Jackson to name new economic development director soon
Jackson County has extended the application deadline for a new economic development director after the first round failed to attract a large pool of applicants from Western North Carolina.
“Basically we sent out another advertisement,” said County Manager Chuck Wooten. “Just to make sure we covered the region and to make sure they knew we were advertising.”
The county has been without someone at the helm of its economic policy development for about five years, when the previous director resigned. The economic development commission ceased to exist as well.
But the county has begun to slowly put back together the pieces, officially dissolving the defunct economic development commission last winter and creating a new one in the spring dubbed the Business and Industry Advisory Committee. In July, the county began accepting applications for the director position.
When the window closed in early August, the mix of nearly 20 applicants wasn’t what the county wanted — nearly all were from outside the region — so officials opened it up again.
“We didn’t have many regional applicants in the pool,” Wooten said. “One of the things we’re hoping to not have to spend a lot of time training someone in is what this region has to offer.”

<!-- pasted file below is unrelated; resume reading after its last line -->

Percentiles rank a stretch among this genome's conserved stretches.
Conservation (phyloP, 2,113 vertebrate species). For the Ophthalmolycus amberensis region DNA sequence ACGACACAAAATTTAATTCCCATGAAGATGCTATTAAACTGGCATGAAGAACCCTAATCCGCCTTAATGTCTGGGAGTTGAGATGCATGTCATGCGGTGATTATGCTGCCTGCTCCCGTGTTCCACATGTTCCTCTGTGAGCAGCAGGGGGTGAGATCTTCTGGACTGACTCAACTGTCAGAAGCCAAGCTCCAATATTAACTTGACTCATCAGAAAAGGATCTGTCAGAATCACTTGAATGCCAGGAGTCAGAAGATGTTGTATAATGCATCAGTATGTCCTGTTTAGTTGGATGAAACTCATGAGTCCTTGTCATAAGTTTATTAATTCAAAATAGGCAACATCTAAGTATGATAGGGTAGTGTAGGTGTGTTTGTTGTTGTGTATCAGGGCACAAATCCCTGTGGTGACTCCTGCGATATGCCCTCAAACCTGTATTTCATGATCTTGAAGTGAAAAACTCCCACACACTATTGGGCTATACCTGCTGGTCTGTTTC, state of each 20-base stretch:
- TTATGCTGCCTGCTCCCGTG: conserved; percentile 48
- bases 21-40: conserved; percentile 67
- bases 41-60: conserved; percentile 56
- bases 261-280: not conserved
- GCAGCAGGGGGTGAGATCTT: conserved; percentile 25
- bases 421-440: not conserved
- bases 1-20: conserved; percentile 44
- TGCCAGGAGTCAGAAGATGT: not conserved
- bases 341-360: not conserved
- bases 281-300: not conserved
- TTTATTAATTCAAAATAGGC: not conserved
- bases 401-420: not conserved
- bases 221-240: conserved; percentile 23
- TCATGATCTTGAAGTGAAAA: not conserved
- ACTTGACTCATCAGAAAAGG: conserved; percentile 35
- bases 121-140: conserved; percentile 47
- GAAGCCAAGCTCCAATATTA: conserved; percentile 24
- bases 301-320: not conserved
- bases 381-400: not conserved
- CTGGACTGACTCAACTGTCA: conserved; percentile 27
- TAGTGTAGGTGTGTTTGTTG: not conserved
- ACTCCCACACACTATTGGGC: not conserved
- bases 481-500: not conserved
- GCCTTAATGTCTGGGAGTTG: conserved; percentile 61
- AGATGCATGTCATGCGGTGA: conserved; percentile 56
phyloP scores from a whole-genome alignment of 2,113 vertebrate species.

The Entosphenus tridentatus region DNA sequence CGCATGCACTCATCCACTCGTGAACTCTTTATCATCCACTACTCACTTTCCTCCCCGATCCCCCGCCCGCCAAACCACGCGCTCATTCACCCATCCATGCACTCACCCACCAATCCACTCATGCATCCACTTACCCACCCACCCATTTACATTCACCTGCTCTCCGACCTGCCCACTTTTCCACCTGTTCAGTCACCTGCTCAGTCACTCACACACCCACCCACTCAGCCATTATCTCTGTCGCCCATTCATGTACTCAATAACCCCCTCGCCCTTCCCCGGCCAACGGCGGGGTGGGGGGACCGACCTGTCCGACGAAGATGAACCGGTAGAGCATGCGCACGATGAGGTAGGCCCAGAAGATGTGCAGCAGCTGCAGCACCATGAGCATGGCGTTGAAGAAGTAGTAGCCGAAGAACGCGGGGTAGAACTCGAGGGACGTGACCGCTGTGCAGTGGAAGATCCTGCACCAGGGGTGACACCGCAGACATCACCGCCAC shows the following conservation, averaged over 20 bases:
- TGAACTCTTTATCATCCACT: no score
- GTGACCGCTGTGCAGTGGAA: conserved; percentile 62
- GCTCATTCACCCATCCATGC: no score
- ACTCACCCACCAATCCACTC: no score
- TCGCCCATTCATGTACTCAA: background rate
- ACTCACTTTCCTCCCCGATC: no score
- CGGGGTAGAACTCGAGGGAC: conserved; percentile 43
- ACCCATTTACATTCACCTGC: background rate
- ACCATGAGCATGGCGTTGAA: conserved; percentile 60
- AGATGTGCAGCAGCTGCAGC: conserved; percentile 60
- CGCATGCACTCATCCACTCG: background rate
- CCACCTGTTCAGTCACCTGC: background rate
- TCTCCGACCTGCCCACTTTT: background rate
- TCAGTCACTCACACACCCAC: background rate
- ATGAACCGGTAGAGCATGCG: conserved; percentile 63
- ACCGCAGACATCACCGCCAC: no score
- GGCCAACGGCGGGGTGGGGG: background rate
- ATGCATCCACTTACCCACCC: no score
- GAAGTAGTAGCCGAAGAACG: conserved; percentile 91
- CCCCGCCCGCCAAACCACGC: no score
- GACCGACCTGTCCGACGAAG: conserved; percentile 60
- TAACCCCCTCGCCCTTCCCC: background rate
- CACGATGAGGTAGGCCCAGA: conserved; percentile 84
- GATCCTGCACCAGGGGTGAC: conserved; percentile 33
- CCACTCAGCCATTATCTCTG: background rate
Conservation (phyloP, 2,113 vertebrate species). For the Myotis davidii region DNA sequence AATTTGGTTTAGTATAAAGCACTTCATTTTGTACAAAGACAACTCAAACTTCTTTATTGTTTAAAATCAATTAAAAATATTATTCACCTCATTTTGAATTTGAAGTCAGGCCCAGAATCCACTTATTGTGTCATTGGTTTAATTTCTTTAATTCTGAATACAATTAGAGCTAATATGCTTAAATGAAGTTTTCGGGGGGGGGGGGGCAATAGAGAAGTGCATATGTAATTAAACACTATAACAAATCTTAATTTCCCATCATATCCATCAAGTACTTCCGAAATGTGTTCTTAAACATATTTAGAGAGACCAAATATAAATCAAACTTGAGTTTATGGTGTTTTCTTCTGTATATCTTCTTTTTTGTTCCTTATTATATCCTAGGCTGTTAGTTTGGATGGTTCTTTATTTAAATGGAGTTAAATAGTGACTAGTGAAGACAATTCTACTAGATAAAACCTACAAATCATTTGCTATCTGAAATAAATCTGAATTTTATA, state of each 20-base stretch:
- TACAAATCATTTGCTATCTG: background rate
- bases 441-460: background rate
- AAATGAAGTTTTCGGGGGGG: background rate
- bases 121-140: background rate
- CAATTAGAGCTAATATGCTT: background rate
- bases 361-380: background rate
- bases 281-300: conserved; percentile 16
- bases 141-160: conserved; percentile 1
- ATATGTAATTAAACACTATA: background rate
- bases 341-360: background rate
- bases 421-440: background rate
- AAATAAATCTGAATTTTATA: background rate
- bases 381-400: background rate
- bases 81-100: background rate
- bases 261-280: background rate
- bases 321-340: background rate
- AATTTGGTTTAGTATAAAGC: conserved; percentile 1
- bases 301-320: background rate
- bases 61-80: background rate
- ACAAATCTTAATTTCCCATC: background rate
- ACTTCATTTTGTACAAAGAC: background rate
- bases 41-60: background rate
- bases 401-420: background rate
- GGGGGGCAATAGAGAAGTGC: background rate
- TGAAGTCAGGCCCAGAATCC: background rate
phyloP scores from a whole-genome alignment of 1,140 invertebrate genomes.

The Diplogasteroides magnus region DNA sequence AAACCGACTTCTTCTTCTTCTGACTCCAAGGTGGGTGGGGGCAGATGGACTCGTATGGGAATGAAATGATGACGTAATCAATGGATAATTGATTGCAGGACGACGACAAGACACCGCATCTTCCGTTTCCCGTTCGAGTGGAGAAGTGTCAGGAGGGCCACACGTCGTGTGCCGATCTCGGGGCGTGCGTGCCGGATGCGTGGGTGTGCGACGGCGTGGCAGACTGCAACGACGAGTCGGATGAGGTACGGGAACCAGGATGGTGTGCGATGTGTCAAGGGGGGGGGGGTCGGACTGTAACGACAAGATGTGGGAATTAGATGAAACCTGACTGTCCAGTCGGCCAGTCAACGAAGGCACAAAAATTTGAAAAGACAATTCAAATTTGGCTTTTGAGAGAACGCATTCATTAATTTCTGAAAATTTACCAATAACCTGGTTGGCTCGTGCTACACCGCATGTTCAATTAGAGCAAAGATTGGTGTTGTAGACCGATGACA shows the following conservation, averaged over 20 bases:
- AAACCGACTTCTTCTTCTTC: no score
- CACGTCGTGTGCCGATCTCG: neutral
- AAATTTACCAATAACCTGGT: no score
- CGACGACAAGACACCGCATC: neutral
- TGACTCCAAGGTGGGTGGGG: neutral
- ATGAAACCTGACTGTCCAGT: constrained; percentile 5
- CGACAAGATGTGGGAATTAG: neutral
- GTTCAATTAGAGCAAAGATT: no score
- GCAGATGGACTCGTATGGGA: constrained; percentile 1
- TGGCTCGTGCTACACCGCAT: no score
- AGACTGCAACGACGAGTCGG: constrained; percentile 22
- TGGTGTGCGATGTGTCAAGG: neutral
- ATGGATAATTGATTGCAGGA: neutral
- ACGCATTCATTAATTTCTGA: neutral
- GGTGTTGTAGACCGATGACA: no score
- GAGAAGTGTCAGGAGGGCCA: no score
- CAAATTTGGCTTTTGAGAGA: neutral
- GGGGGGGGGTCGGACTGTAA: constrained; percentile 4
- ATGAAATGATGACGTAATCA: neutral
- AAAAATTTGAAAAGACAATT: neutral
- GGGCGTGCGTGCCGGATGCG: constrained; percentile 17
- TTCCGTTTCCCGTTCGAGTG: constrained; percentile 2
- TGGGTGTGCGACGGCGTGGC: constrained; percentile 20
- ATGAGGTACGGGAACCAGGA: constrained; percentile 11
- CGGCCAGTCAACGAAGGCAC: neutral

The final pool contains about 25 applicants, a handful from Jackson County and others applying from Florida, Virginia and other parts of the state. This week, the search committee is meeting to begin interviewing finalists.
“There are some good qualified people in there so we’re ready to move forward now,” Wooten said.
The minimum starting salary is set a $51,000 per year, but the actual salary for the director could be a lot higher depending on what he or she can offer. Nonetheless, Wooten hopes the investment pays off for the county in the long run.
By the end of September, Wooten hopes to have the position filled. Once the director is chosen, the advisory committee will start meeting regularly to help develop an economic strategy for the county.
One of the first tasks, he says, will be creating a database of the counties assets, strong points and infrastructure to court potential businesses looking to move in.
“As people are looking at Jackson County, we can show them what we have to offer,” Wooten said.